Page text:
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I don't think whether or not Magic Hat distributes in the area that Georgetown does really matters or not. It's not whether or not there's two taps at a bar and one #9 and one 9lb and a customer orders a 9lb while intending to get a #9. It's about whether or not a given customer could confuse the two somehow. Magic Hat does not need to distribute in a given area for the confusion to occur.

Rough example - person from the east coast takes a vacation to the west coast and sees a handle with a big "9" on it. He thinks "Oh they serve magic hat here, I like that and am going to get it" he orders the nine and gets a 9lb instead of a #9. Georgetown basically profited off of Magic Hat's trademark in this case because the trade marks are too similar for the products and caused confusion over the brands. Not to mention Magic Hat could conceivably start doing business in the area that Georgetown does business.

Trade marks are a federal issue so a trade mark violation certainly can occur in a given area even if the organization in question does not do business in that area.

I'm as against the big guy using their power to beat up on the little guy as the next person. That said, that doesn't mean that the big guy is always wrong. I loathe companies using vagaries of trade mark law to beat up and intimidate smaller companies especially if those violations are baseless (I try very hard not to do business with Monster Cable because of this), but I just don't think that it's the case here.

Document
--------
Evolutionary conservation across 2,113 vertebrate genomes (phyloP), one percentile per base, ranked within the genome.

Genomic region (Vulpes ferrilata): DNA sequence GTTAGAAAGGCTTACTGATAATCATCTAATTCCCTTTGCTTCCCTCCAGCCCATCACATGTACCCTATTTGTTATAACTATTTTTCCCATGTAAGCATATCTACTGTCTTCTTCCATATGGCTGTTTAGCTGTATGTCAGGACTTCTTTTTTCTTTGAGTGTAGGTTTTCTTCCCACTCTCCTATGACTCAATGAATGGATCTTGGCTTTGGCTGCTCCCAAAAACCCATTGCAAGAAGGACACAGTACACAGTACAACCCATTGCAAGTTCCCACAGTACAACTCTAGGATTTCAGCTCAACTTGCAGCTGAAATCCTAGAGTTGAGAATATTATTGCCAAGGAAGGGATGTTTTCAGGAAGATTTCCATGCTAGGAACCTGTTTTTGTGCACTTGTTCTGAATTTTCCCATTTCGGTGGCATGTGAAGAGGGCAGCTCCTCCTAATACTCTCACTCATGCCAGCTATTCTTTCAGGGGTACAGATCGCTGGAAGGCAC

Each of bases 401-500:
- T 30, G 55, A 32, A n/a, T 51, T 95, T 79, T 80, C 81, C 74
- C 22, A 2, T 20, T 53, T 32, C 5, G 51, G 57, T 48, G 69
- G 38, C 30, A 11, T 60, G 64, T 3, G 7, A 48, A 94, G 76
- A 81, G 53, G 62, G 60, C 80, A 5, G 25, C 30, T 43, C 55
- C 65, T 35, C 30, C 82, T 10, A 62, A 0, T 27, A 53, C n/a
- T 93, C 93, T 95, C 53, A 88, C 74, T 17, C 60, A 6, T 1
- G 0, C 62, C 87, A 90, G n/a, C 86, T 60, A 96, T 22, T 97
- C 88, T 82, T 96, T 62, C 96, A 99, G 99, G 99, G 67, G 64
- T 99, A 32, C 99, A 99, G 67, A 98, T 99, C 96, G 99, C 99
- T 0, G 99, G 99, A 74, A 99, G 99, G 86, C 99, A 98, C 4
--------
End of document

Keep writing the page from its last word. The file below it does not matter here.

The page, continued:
We're becoming more and more a society that's willing to throw personal responsibility out the window. If I were to see a beer with a 9 on it, I'd read a bit closer to make sure it's the one I'm thinking it is. Why is it always someone else's responsibility to make sure we don't screw up? I figure if you order the wrong beer because you didn't read the $#@^&! label correctly, you deserve it. It's sort of like the idiots that think it's the alcohol that caused the accident or the gun that caused the death or the pencil that caused the bad grade--as opposed to the person wielding or consuming the object. Mistakes happen. Live with the consequences. Then make sure you don't make the same mistake again. Simple.
 

bad coffee

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Could be just me, but #9 and 9# are two completely different things.
I'm dyslexic. they're both the same to me.

I'm okay with Magic Shat covering their arse. It's their trademark. Georgetown could just change their beer to "Nine LB Porter" Done, just a label and trademark change.

I would absolutely love for some to hand me a "#9" and it be a nice porter.

B